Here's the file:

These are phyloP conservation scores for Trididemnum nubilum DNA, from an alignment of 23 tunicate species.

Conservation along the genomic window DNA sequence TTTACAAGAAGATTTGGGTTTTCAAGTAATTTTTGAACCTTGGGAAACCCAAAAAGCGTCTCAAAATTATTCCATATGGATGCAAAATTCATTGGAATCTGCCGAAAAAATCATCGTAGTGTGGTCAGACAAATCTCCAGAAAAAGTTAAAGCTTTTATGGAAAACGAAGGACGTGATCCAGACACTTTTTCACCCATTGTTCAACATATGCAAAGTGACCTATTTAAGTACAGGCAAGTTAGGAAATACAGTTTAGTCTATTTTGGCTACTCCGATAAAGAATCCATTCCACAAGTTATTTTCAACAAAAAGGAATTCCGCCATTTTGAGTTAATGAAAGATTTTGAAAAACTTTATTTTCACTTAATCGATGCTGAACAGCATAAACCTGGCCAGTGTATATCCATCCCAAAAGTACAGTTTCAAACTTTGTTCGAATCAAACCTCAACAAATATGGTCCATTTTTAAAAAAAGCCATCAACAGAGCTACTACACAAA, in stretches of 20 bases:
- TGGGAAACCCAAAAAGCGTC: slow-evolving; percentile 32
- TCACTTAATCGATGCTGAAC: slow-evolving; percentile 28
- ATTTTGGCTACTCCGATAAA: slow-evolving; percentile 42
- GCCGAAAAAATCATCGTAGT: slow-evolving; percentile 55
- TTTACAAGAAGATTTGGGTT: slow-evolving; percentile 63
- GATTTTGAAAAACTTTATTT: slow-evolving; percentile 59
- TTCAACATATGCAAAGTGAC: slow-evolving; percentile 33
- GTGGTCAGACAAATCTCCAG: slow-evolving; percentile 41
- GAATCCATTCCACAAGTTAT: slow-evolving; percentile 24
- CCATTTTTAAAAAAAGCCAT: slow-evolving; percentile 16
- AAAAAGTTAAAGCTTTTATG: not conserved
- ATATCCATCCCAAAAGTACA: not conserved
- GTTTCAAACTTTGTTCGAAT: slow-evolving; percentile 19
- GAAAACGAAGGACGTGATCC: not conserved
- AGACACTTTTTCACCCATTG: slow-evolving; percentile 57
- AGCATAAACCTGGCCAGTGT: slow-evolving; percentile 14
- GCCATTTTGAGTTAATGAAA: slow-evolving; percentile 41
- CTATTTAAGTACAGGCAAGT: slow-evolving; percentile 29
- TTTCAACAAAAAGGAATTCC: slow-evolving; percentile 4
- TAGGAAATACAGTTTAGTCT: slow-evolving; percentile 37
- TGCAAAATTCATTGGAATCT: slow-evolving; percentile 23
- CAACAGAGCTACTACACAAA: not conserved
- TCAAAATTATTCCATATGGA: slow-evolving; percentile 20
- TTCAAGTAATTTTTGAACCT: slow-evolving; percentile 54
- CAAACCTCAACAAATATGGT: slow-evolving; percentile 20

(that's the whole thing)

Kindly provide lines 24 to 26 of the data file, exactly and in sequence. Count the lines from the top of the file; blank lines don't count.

- CAACAGAGCTACTACACAAA: not conserved
- TCAAAATTATTCCATATGGA: slow-evolving; percentile 20
- TTCAAGTAATTTTTGAACCT: slow-evolving; percentile 54